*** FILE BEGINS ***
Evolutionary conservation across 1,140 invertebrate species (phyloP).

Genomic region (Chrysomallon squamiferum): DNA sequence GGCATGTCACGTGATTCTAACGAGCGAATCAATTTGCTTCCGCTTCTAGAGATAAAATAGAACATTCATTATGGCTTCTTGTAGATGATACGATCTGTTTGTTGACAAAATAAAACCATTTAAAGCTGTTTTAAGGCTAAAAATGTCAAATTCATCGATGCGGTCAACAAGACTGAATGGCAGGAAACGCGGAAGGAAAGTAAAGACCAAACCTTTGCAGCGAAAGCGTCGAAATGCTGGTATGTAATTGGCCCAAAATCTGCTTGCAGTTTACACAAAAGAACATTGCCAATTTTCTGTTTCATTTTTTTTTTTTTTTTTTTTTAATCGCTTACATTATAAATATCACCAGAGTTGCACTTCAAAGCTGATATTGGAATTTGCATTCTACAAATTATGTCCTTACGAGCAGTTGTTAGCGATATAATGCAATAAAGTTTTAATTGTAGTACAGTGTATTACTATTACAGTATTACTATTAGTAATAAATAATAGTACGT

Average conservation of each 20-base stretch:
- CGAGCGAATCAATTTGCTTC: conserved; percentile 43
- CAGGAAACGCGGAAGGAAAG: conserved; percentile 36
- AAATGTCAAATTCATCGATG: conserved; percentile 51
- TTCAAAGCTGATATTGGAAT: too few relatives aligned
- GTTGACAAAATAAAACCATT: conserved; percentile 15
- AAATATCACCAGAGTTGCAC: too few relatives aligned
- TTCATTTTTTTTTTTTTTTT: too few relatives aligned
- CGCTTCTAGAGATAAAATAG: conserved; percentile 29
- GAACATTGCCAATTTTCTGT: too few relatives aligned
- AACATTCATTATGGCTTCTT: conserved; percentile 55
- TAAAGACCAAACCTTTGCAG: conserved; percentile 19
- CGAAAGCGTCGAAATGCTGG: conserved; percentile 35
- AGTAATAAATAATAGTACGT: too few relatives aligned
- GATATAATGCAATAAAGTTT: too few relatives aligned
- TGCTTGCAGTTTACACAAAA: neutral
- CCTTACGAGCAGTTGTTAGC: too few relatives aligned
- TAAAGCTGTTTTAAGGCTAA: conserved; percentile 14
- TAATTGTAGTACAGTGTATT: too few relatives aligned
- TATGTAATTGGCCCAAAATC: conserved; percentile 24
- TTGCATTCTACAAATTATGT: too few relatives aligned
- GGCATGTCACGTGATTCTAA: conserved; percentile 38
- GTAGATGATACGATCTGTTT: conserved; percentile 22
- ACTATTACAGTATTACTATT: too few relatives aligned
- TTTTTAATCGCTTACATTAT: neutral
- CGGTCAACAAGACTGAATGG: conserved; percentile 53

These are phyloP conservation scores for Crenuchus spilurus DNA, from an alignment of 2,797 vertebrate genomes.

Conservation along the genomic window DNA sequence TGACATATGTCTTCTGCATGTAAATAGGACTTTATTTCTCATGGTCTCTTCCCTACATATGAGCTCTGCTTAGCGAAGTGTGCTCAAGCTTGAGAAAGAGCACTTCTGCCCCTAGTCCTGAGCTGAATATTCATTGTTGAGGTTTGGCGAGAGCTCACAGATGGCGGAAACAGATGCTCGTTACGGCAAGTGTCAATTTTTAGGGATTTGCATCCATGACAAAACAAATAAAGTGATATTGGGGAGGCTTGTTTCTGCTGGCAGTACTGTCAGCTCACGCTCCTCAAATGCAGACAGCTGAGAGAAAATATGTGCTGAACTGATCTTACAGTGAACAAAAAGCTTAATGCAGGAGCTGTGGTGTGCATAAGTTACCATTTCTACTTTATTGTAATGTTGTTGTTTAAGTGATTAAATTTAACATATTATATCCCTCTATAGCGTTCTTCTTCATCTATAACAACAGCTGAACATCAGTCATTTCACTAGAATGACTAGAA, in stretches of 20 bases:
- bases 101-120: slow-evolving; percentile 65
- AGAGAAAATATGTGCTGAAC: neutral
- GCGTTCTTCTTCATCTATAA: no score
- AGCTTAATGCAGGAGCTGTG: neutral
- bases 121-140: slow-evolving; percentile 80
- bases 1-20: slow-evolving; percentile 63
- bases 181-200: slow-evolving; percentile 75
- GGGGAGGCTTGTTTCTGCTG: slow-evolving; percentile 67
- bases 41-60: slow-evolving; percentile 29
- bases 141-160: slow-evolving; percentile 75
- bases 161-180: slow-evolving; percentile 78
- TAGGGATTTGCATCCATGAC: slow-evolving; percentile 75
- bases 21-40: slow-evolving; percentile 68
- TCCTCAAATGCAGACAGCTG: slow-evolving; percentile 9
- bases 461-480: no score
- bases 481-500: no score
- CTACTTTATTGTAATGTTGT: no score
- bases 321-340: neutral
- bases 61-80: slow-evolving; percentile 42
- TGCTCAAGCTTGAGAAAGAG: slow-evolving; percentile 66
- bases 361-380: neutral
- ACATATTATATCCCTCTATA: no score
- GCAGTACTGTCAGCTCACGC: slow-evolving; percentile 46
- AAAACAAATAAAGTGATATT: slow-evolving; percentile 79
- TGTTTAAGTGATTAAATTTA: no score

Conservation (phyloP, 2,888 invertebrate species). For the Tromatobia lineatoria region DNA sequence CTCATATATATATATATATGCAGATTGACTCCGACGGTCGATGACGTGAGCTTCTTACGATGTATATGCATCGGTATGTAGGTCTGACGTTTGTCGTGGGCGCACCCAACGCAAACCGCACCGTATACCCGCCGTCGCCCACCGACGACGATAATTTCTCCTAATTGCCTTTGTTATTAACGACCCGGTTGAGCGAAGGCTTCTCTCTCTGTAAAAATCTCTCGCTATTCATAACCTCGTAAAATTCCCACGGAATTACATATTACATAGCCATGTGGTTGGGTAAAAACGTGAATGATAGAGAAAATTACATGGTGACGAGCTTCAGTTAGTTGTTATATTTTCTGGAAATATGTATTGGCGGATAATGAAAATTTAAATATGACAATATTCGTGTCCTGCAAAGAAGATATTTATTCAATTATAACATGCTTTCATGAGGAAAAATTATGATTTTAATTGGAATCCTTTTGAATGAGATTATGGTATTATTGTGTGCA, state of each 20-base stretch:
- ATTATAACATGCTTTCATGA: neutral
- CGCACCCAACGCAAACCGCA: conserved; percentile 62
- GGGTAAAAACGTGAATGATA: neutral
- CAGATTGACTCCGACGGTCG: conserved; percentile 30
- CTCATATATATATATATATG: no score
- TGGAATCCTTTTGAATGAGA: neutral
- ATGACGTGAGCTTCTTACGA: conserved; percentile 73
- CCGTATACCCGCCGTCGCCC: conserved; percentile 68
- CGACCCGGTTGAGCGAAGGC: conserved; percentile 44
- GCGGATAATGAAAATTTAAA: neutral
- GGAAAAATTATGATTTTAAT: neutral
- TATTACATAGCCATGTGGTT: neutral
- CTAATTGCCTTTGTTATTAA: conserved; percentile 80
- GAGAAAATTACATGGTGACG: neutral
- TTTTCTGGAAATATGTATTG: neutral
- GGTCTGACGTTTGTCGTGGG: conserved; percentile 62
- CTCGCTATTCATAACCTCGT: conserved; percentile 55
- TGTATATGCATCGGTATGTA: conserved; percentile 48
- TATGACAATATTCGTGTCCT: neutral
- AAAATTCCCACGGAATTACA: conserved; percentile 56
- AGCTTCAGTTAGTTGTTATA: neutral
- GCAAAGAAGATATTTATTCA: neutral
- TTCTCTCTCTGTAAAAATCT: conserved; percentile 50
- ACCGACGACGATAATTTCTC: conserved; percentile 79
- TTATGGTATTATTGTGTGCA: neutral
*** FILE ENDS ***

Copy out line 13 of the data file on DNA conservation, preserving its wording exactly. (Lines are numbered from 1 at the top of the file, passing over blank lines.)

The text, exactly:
- AACATTCATTATGGCTTCTT: conserved; percentile 55